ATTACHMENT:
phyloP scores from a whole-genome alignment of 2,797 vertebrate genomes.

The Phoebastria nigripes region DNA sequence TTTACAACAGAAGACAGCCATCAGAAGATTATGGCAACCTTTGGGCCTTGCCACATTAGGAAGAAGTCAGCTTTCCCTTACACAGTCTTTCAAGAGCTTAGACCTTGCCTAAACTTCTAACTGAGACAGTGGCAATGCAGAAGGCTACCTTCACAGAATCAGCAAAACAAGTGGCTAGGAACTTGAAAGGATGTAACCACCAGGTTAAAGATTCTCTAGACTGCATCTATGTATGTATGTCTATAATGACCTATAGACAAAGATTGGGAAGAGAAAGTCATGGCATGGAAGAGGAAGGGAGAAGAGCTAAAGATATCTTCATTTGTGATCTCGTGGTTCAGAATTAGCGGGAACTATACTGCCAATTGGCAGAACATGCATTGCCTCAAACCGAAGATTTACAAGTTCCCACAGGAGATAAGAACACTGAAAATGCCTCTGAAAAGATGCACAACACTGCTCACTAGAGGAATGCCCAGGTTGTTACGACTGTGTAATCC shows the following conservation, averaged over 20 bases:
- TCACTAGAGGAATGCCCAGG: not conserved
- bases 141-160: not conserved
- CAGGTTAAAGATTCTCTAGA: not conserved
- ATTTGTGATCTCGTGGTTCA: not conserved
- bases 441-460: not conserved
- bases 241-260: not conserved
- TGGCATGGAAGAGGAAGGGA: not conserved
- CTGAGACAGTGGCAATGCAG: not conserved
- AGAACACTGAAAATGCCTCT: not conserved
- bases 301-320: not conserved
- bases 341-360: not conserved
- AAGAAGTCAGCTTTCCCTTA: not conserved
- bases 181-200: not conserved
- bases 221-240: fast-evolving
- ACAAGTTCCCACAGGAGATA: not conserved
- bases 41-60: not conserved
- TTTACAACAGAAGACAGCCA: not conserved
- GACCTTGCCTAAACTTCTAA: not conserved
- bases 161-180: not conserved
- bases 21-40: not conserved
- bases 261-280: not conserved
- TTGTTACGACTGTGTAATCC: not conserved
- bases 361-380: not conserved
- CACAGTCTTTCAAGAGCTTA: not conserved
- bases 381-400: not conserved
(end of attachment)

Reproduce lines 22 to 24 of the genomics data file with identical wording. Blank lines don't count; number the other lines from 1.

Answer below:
- bases 21-40: not conserved
- bases 261-280: not conserved
- TTGTTACGACTGTGTAATCC: not conserved